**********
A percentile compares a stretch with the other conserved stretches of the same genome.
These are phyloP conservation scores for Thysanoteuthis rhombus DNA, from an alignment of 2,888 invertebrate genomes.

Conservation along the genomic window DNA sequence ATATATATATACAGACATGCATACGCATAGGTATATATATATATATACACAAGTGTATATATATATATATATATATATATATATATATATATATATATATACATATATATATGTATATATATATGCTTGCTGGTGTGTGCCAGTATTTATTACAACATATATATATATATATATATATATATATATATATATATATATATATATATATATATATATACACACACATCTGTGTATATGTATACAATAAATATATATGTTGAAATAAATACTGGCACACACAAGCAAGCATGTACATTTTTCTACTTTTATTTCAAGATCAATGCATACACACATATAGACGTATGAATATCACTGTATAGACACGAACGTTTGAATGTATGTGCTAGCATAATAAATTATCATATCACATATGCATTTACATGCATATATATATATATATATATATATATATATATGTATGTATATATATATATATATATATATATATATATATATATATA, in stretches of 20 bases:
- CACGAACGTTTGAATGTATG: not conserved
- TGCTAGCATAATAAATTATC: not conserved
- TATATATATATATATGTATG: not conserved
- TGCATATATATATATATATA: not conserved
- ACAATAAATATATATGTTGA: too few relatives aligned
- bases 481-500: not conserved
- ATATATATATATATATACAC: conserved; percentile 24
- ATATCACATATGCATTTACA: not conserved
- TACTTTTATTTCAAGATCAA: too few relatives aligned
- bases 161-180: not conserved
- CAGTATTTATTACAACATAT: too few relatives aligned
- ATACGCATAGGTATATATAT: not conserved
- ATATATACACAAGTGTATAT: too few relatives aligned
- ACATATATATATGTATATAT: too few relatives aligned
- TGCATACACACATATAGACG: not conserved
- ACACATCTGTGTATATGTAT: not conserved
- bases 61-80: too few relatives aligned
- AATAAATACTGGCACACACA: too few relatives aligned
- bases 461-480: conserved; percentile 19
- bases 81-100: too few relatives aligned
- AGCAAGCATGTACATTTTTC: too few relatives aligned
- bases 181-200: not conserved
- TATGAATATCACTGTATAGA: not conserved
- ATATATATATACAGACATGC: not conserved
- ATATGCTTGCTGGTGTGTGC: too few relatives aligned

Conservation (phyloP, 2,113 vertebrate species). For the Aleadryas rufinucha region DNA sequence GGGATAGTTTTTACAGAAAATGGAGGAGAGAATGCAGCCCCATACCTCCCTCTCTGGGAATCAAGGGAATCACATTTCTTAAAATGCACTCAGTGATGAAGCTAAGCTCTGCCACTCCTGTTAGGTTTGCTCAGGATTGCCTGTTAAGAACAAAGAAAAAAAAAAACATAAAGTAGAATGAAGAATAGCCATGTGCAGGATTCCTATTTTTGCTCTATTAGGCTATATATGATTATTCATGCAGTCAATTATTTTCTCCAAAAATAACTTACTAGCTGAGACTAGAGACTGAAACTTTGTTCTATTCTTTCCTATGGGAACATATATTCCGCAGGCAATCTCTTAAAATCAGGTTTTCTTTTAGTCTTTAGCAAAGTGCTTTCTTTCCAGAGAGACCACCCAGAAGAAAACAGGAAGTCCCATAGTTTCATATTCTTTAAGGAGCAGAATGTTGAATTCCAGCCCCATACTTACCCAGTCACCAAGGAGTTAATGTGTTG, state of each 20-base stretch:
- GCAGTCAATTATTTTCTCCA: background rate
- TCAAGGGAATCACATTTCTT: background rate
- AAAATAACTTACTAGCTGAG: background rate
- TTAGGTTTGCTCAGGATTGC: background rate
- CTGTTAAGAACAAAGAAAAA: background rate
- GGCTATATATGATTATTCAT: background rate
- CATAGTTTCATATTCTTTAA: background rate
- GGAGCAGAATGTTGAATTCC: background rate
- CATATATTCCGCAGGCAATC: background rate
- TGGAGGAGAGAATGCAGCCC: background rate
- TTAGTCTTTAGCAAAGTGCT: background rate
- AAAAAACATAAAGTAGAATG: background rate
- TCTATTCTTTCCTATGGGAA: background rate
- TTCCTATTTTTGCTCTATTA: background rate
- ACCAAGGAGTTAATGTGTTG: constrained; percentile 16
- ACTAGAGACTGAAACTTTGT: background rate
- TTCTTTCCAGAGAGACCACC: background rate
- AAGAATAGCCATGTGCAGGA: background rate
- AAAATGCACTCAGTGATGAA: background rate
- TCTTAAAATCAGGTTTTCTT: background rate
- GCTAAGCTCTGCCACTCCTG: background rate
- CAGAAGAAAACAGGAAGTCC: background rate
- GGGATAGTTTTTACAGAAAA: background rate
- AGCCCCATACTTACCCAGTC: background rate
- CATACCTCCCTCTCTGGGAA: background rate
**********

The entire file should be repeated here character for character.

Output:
A percentile compares a stretch with the other conserved stretches of the same genome.
These are phyloP conservation scores for Thysanoteuthis rhombus DNA, from an alignment of 2,888 invertebrate genomes.

Conservation along the genomic window DNA sequence ATATATATATACAGACATGCATACGCATAGGTATATATATATATATACACAAGTGTATATATATATATATATATATATATATATATATATATATATATATACATATATATATGTATATATATATGCTTGCTGGTGTGTGCCAGTATTTATTACAACATATATATATATATATATATATATATATATATATATATATATATATATATATATATATATACACACACATCTGTGTATATGTATACAATAAATATATATGTTGAAATAAATACTGGCACACACAAGCAAGCATGTACATTTTTCTACTTTTATTTCAAGATCAATGCATACACACATATAGACGTATGAATATCACTGTATAGACACGAACGTTTGAATGTATGTGCTAGCATAATAAATTATCATATCACATATGCATTTACATGCATATATATATATATATATATATATATATATATGTATGTATATATATATATATATATATATATATATATATATATATA, in stretches of 20 bases:
- CACGAACGTTTGAATGTATG: not conserved
- TGCTAGCATAATAAATTATC: not conserved
- TATATATATATATATGTATG: not conserved
- TGCATATATATATATATATA: not conserved
- ACAATAAATATATATGTTGA: too few relatives aligned
- bases 481-500: not conserved
- ATATATATATATATATACAC: conserved; percentile 24
- ATATCACATATGCATTTACA: not conserved
- TACTTTTATTTCAAGATCAA: too few relatives aligned
- bases 161-180: not conserved
- CAGTATTTATTACAACATAT: too few relatives aligned
- ATACGCATAGGTATATATAT: not conserved
- ATATATACACAAGTGTATAT: too few relatives aligned
- ACATATATATATGTATATAT: too few relatives aligned
- TGCATACACACATATAGACG: not conserved
- ACACATCTGTGTATATGTAT: not conserved
- bases 61-80: too few relatives aligned
- AATAAATACTGGCACACACA: too few relatives aligned
- bases 461-480: conserved; percentile 19
- bases 81-100: too few relatives aligned
- AGCAAGCATGTACATTTTTC: too few relatives aligned
- bases 181-200: not conserved
- TATGAATATCACTGTATAGA: not conserved
- ATATATATATACAGACATGC: not conserved
- ATATGCTTGCTGGTGTGTGC: too few relatives aligned

Conservation (phyloP, 2,113 vertebrate species). For the Aleadryas rufinucha region DNA sequence GGGATAGTTTTTACAGAAAATGGAGGAGAGAATGCAGCCCCATACCTCCCTCTCTGGGAATCAAGGGAATCACATTTCTTAAAATGCACTCAGTGATGAAGCTAAGCTCTGCCACTCCTGTTAGGTTTGCTCAGGATTGCCTGTTAAGAACAAAGAAAAAAAAAAACATAAAGTAGAATGAAGAATAGCCATGTGCAGGATTCCTATTTTTGCTCTATTAGGCTATATATGATTATTCATGCAGTCAATTATTTTCTCCAAAAATAACTTACTAGCTGAGACTAGAGACTGAAACTTTGTTCTATTCTTTCCTATGGGAACATATATTCCGCAGGCAATCTCTTAAAATCAGGTTTTCTTTTAGTCTTTAGCAAAGTGCTTTCTTTCCAGAGAGACCACCCAGAAGAAAACAGGAAGTCCCATAGTTTCATATTCTTTAAGGAGCAGAATGTTGAATTCCAGCCCCATACTTACCCAGTCACCAAGGAGTTAATGTGTTG, state of each 20-base stretch:
- GCAGTCAATTATTTTCTCCA: background rate
- TCAAGGGAATCACATTTCTT: background rate
- AAAATAACTTACTAGCTGAG: background rate
- TTAGGTTTGCTCAGGATTGC: background rate
- CTGTTAAGAACAAAGAAAAA: background rate
- GGCTATATATGATTATTCAT: background rate
- CATAGTTTCATATTCTTTAA: background rate
- GGAGCAGAATGTTGAATTCC: background rate
- CATATATTCCGCAGGCAATC: background rate
- TGGAGGAGAGAATGCAGCCC: background rate
- TTAGTCTTTAGCAAAGTGCT: background rate
- AAAAAACATAAAGTAGAATG: background rate
- TCTATTCTTTCCTATGGGAA: background rate
- TTCCTATTTTTGCTCTATTA: background rate
- ACCAAGGAGTTAATGTGTTG: constrained; percentile 16
- ACTAGAGACTGAAACTTTGT: background rate
- TTCTTTCCAGAGAGACCACC: background rate
- AAGAATAGCCATGTGCAGGA: background rate
- AAAATGCACTCAGTGATGAA: background rate
- TCTTAAAATCAGGTTTTCTT: background rate
- GCTAAGCTCTGCCACTCCTG: background rate
- CAGAAGAAAACAGGAAGTCC: background rate
- GGGATAGTTTTTACAGAAAA: background rate
- AGCCCCATACTTACCCAGTC: background rate
- CATACCTCCCTCTCTGGGAA: background rate